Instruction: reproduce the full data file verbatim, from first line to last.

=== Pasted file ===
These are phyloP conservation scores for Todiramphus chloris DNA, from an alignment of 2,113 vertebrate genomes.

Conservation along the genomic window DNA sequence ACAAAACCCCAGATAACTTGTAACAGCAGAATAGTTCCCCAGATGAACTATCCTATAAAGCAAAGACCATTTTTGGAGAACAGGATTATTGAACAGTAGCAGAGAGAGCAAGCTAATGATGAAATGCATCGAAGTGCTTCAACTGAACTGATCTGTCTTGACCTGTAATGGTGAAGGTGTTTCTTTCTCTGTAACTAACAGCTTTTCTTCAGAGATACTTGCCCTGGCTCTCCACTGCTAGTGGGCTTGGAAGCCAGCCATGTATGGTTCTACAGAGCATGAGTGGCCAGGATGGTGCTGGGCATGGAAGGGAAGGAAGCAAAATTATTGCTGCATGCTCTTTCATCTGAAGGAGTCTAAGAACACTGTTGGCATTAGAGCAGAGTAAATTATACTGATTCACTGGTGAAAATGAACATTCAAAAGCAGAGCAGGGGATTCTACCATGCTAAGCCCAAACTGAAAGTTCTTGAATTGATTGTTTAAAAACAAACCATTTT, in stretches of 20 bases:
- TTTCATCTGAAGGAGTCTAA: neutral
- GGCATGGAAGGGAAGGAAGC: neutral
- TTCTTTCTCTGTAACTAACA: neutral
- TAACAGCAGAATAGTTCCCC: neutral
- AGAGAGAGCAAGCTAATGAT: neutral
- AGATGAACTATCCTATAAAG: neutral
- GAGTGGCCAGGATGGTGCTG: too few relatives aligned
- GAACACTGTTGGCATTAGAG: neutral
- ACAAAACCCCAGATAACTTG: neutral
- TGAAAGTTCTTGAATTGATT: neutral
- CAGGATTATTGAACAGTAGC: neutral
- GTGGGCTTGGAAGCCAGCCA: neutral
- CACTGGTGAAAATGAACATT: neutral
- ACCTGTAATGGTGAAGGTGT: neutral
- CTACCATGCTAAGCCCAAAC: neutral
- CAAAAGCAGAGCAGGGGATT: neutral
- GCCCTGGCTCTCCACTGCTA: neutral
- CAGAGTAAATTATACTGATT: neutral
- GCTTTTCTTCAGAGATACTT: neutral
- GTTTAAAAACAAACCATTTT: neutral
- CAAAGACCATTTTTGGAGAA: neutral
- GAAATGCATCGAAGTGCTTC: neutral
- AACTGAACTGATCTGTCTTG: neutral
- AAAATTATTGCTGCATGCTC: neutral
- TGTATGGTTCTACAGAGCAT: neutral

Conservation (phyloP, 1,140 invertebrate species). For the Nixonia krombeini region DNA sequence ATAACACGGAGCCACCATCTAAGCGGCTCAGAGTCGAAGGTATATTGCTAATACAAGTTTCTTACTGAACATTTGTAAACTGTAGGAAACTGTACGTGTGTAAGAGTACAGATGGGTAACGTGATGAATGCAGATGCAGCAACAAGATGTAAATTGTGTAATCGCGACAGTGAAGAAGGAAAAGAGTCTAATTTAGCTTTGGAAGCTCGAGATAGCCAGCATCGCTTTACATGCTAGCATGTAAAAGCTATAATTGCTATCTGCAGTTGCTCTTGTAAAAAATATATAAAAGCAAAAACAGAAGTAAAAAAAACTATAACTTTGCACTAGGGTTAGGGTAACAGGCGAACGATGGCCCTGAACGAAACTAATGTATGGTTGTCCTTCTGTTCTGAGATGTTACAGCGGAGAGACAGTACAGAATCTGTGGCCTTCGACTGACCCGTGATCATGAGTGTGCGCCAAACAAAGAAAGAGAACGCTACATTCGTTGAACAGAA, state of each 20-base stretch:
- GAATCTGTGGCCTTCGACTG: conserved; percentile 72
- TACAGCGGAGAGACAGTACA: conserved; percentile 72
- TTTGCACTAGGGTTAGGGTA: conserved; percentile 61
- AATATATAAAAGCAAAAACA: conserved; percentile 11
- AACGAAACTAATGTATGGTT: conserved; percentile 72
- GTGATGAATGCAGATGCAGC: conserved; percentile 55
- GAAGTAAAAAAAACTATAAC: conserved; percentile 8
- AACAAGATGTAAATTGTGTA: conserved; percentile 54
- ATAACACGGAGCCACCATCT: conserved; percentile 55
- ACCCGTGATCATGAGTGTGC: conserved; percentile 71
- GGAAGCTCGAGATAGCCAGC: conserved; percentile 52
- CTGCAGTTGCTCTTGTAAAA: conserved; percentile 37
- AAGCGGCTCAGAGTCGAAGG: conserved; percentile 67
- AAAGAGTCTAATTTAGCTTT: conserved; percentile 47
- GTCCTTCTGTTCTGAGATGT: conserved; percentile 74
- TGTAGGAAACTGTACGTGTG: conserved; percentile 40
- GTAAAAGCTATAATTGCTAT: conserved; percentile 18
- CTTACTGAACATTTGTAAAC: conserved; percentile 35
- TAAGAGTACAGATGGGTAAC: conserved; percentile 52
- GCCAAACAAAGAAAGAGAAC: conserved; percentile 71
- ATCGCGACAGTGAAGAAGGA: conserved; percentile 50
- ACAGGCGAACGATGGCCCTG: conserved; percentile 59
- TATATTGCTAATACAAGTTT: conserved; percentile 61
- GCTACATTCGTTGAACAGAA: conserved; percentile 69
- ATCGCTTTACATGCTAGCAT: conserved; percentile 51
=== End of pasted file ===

These are phyloP conservation scores for Todiramphus chloris DNA, from an alignment of 2,113 vertebrate genomes.

Conservation along the genomic window DNA sequence ACAAAACCCCAGATAACTTGTAACAGCAGAATAGTTCCCCAGATGAACTATCCTATAAAGCAAAGACCATTTTTGGAGAACAGGATTATTGAACAGTAGCAGAGAGAGCAAGCTAATGATGAAATGCATCGAAGTGCTTCAACTGAACTGATCTGTCTTGACCTGTAATGGTGAAGGTGTTTCTTTCTCTGTAACTAACAGCTTTTCTTCAGAGATACTTGCCCTGGCTCTCCACTGCTAGTGGGCTTGGAAGCCAGCCATGTATGGTTCTACAGAGCATGAGTGGCCAGGATGGTGCTGGGCATGGAAGGGAAGGAAGCAAAATTATTGCTGCATGCTCTTTCATCTGAAGGAGTCTAAGAACACTGTTGGCATTAGAGCAGAGTAAATTATACTGATTCACTGGTGAAAATGAACATTCAAAAGCAGAGCAGGGGATTCTACCATGCTAAGCCCAAACTGAAAGTTCTTGAATTGATTGTTTAAAAACAAACCATTTT, in stretches of 20 bases:
- TTTCATCTGAAGGAGTCTAA: neutral
- GGCATGGAAGGGAAGGAAGC: neutral
- TTCTTTCTCTGTAACTAACA: neutral
- TAACAGCAGAATAGTTCCCC: neutral
- AGAGAGAGCAAGCTAATGAT: neutral
- AGATGAACTATCCTATAAAG: neutral
- GAGTGGCCAGGATGGTGCTG: too few relatives aligned
- GAACACTGTTGGCATTAGAG: neutral
- ACAAAACCCCAGATAACTTG: neutral
- TGAAAGTTCTTGAATTGATT: neutral
- CAGGATTATTGAACAGTAGC: neutral
- GTGGGCTTGGAAGCCAGCCA: neutral
- CACTGGTGAAAATGAACATT: neutral
- ACCTGTAATGGTGAAGGTGT: neutral
- CTACCATGCTAAGCCCAAAC: neutral
- CAAAAGCAGAGCAGGGGATT: neutral
- GCCCTGGCTCTCCACTGCTA: neutral
- CAGAGTAAATTATACTGATT: neutral
- GCTTTTCTTCAGAGATACTT: neutral
- GTTTAAAAACAAACCATTTT: neutral
- CAAAGACCATTTTTGGAGAA: neutral
- GAAATGCATCGAAGTGCTTC: neutral
- AACTGAACTGATCTGTCTTG: neutral
- AAAATTATTGCTGCATGCTC: neutral
- TGTATGGTTCTACAGAGCAT: neutral

Conservation (phyloP, 1,140 invertebrate species). For the Nixonia krombeini region DNA sequence ATAACACGGAGCCACCATCTAAGCGGCTCAGAGTCGAAGGTATATTGCTAATACAAGTTTCTTACTGAACATTTGTAAACTGTAGGAAACTGTACGTGTGTAAGAGTACAGATGGGTAACGTGATGAATGCAGATGCAGCAACAAGATGTAAATTGTGTAATCGCGACAGTGAAGAAGGAAAAGAGTCTAATTTAGCTTTGGAAGCTCGAGATAGCCAGCATCGCTTTACATGCTAGCATGTAAAAGCTATAATTGCTATCTGCAGTTGCTCTTGTAAAAAATATATAAAAGCAAAAACAGAAGTAAAAAAAACTATAACTTTGCACTAGGGTTAGGGTAACAGGCGAACGATGGCCCTGAACGAAACTAATGTATGGTTGTCCTTCTGTTCTGAGATGTTACAGCGGAGAGACAGTACAGAATCTGTGGCCTTCGACTGACCCGTGATCATGAGTGTGCGCCAAACAAAGAAAGAGAACGCTACATTCGTTGAACAGAA, state of each 20-base stretch:
- GAATCTGTGGCCTTCGACTG: conserved; percentile 72
- TACAGCGGAGAGACAGTACA: conserved; percentile 72
- TTTGCACTAGGGTTAGGGTA: conserved; percentile 61
- AATATATAAAAGCAAAAACA: conserved; percentile 11
- AACGAAACTAATGTATGGTT: conserved; percentile 72
- GTGATGAATGCAGATGCAGC: conserved; percentile 55
- GAAGTAAAAAAAACTATAAC: conserved; percentile 8
- AACAAGATGTAAATTGTGTA: conserved; percentile 54
- ATAACACGGAGCCACCATCT: conserved; percentile 55
- ACCCGTGATCATGAGTGTGC: conserved; percentile 71
- GGAAGCTCGAGATAGCCAGC: conserved; percentile 52
- CTGCAGTTGCTCTTGTAAAA: conserved; percentile 37
- AAGCGGCTCAGAGTCGAAGG: conserved; percentile 67
- AAAGAGTCTAATTTAGCTTT: conserved; percentile 47
- GTCCTTCTGTTCTGAGATGT: conserved; percentile 74
- TGTAGGAAACTGTACGTGTG: conserved; percentile 40
- GTAAAAGCTATAATTGCTAT: conserved; percentile 18
- CTTACTGAACATTTGTAAAC: conserved; percentile 35
- TAAGAGTACAGATGGGTAAC: conserved; percentile 52
- GCCAAACAAAGAAAGAGAAC: conserved; percentile 71
- ATCGCGACAGTGAAGAAGGA: conserved; percentile 50
- ACAGGCGAACGATGGCCCTG: conserved; percentile 59
- TATATTGCTAATACAAGTTT: conserved; percentile 61
- GCTACATTCGTTGAACAGAA: conserved; percentile 69
- ATCGCTTTACATGCTAGCAT: conserved; percentile 51